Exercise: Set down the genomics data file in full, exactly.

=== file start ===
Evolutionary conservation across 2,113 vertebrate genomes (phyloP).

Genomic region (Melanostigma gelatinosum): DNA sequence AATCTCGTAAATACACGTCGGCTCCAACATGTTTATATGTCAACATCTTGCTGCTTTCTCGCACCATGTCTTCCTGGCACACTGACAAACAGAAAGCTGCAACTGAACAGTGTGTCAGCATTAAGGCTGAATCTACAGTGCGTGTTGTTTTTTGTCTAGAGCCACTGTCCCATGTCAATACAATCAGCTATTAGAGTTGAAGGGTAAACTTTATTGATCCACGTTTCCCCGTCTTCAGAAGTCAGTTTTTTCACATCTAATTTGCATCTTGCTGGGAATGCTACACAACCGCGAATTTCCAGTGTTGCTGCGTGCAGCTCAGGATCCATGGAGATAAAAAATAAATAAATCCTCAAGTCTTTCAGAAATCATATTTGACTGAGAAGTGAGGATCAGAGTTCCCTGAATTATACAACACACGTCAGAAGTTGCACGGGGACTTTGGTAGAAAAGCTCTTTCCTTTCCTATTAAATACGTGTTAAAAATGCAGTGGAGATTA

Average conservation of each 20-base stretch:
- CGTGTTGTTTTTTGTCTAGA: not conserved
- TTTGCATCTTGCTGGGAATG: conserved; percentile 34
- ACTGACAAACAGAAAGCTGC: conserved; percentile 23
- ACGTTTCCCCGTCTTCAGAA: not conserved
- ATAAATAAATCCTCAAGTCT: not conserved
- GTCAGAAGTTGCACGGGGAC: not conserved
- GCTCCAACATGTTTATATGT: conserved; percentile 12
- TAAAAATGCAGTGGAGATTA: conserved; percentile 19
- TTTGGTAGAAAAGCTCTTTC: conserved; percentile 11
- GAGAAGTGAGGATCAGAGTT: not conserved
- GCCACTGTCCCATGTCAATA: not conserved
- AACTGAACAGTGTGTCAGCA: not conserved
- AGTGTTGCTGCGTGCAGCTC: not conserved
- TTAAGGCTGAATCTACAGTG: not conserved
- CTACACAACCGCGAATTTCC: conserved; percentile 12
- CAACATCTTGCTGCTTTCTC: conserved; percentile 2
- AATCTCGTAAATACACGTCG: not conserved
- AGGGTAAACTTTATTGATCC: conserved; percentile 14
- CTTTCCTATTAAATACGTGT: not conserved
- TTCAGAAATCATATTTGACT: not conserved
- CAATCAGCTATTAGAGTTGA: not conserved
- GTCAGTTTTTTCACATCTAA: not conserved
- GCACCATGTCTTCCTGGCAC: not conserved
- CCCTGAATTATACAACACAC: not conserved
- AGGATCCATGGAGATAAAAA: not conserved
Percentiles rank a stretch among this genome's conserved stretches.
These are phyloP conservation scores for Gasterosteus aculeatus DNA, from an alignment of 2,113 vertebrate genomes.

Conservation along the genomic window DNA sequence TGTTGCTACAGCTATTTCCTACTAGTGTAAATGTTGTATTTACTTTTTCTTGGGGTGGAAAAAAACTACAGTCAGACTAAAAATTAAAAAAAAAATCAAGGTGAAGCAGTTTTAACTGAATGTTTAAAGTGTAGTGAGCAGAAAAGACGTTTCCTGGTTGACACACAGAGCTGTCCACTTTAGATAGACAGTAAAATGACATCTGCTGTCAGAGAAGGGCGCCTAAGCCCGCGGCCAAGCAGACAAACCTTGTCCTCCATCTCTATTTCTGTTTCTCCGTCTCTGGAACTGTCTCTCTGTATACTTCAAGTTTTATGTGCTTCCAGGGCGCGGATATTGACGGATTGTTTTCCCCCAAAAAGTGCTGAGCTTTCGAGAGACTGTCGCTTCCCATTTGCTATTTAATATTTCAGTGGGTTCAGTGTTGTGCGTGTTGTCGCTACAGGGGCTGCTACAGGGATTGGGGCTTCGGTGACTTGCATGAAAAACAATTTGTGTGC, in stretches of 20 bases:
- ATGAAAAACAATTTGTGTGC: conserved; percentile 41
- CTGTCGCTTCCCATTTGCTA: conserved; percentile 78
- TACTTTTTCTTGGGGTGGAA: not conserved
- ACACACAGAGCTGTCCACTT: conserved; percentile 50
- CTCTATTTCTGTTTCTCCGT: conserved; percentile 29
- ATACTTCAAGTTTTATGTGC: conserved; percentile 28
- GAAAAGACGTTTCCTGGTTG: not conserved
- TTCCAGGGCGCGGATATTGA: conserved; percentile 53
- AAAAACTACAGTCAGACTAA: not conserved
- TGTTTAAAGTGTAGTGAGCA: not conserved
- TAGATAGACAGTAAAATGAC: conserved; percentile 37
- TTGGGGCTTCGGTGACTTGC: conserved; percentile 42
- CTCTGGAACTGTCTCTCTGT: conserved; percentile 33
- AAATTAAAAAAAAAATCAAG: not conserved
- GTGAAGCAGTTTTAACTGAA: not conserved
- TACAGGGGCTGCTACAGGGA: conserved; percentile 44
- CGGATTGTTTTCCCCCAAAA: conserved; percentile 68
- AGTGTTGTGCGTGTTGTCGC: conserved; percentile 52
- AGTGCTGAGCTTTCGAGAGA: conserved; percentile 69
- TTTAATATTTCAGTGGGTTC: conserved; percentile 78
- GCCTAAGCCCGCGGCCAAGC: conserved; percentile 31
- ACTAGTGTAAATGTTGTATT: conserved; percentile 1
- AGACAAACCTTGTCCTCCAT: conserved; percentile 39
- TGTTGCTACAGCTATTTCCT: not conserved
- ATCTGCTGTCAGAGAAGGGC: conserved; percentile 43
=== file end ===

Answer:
Evolutionary conservation across 2,113 vertebrate genomes (phyloP).

Genomic region (Melanostigma gelatinosum): DNA sequence AATCTCGTAAATACACGTCGGCTCCAACATGTTTATATGTCAACATCTTGCTGCTTTCTCGCACCATGTCTTCCTGGCACACTGACAAACAGAAAGCTGCAACTGAACAGTGTGTCAGCATTAAGGCTGAATCTACAGTGCGTGTTGTTTTTTGTCTAGAGCCACTGTCCCATGTCAATACAATCAGCTATTAGAGTTGAAGGGTAAACTTTATTGATCCACGTTTCCCCGTCTTCAGAAGTCAGTTTTTTCACATCTAATTTGCATCTTGCTGGGAATGCTACACAACCGCGAATTTCCAGTGTTGCTGCGTGCAGCTCAGGATCCATGGAGATAAAAAATAAATAAATCCTCAAGTCTTTCAGAAATCATATTTGACTGAGAAGTGAGGATCAGAGTTCCCTGAATTATACAACACACGTCAGAAGTTGCACGGGGACTTTGGTAGAAAAGCTCTTTCCTTTCCTATTAAATACGTGTTAAAAATGCAGTGGAGATTA

Average conservation of each 20-base stretch:
- CGTGTTGTTTTTTGTCTAGA: not conserved
- TTTGCATCTTGCTGGGAATG: conserved; percentile 34
- ACTGACAAACAGAAAGCTGC: conserved; percentile 23
- ACGTTTCCCCGTCTTCAGAA: not conserved
- ATAAATAAATCCTCAAGTCT: not conserved
- GTCAGAAGTTGCACGGGGAC: not conserved
- GCTCCAACATGTTTATATGT: conserved; percentile 12
- TAAAAATGCAGTGGAGATTA: conserved; percentile 19
- TTTGGTAGAAAAGCTCTTTC: conserved; percentile 11
- GAGAAGTGAGGATCAGAGTT: not conserved
- GCCACTGTCCCATGTCAATA: not conserved
- AACTGAACAGTGTGTCAGCA: not conserved
- AGTGTTGCTGCGTGCAGCTC: not conserved
- TTAAGGCTGAATCTACAGTG: not conserved
- CTACACAACCGCGAATTTCC: conserved; percentile 12
- CAACATCTTGCTGCTTTCTC: conserved; percentile 2
- AATCTCGTAAATACACGTCG: not conserved
- AGGGTAAACTTTATTGATCC: conserved; percentile 14
- CTTTCCTATTAAATACGTGT: not conserved
- TTCAGAAATCATATTTGACT: not conserved
- CAATCAGCTATTAGAGTTGA: not conserved
- GTCAGTTTTTTCACATCTAA: not conserved
- GCACCATGTCTTCCTGGCAC: not conserved
- CCCTGAATTATACAACACAC: not conserved
- AGGATCCATGGAGATAAAAA: not conserved
Percentiles rank a stretch among this genome's conserved stretches.
These are phyloP conservation scores for Gasterosteus aculeatus DNA, from an alignment of 2,113 vertebrate genomes.

Conservation along the genomic window DNA sequence TGTTGCTACAGCTATTTCCTACTAGTGTAAATGTTGTATTTACTTTTTCTTGGGGTGGAAAAAAACTACAGTCAGACTAAAAATTAAAAAAAAAATCAAGGTGAAGCAGTTTTAACTGAATGTTTAAAGTGTAGTGAGCAGAAAAGACGTTTCCTGGTTGACACACAGAGCTGTCCACTTTAGATAGACAGTAAAATGACATCTGCTGTCAGAGAAGGGCGCCTAAGCCCGCGGCCAAGCAGACAAACCTTGTCCTCCATCTCTATTTCTGTTTCTCCGTCTCTGGAACTGTCTCTCTGTATACTTCAAGTTTTATGTGCTTCCAGGGCGCGGATATTGACGGATTGTTTTCCCCCAAAAAGTGCTGAGCTTTCGAGAGACTGTCGCTTCCCATTTGCTATTTAATATTTCAGTGGGTTCAGTGTTGTGCGTGTTGTCGCTACAGGGGCTGCTACAGGGATTGGGGCTTCGGTGACTTGCATGAAAAACAATTTGTGTGC, in stretches of 20 bases:
- ATGAAAAACAATTTGTGTGC: conserved; percentile 41
- CTGTCGCTTCCCATTTGCTA: conserved; percentile 78
- TACTTTTTCTTGGGGTGGAA: not conserved
- ACACACAGAGCTGTCCACTT: conserved; percentile 50
- CTCTATTTCTGTTTCTCCGT: conserved; percentile 29
- ATACTTCAAGTTTTATGTGC: conserved; percentile 28
- GAAAAGACGTTTCCTGGTTG: not conserved
- TTCCAGGGCGCGGATATTGA: conserved; percentile 53
- AAAAACTACAGTCAGACTAA: not conserved
- TGTTTAAAGTGTAGTGAGCA: not conserved
- TAGATAGACAGTAAAATGAC: conserved; percentile 37
- TTGGGGCTTCGGTGACTTGC: conserved; percentile 42
- CTCTGGAACTGTCTCTCTGT: conserved; percentile 33
- AAATTAAAAAAAAAATCAAG: not conserved
- GTGAAGCAGTTTTAACTGAA: not conserved
- TACAGGGGCTGCTACAGGGA: conserved; percentile 44
- CGGATTGTTTTCCCCCAAAA: conserved; percentile 68
- AGTGTTGTGCGTGTTGTCGC: conserved; percentile 52
- AGTGCTGAGCTTTCGAGAGA: conserved; percentile 69
- TTTAATATTTCAGTGGGTTC: conserved; percentile 78
- GCCTAAGCCCGCGGCCAAGC: conserved; percentile 31
- ACTAGTGTAAATGTTGTATT: conserved; percentile 1
- AGACAAACCTTGTCCTCCAT: conserved; percentile 39
- TGTTGCTACAGCTATTTCCT: not conserved
- ATCTGCTGTCAGAGAAGGGC: conserved; percentile 43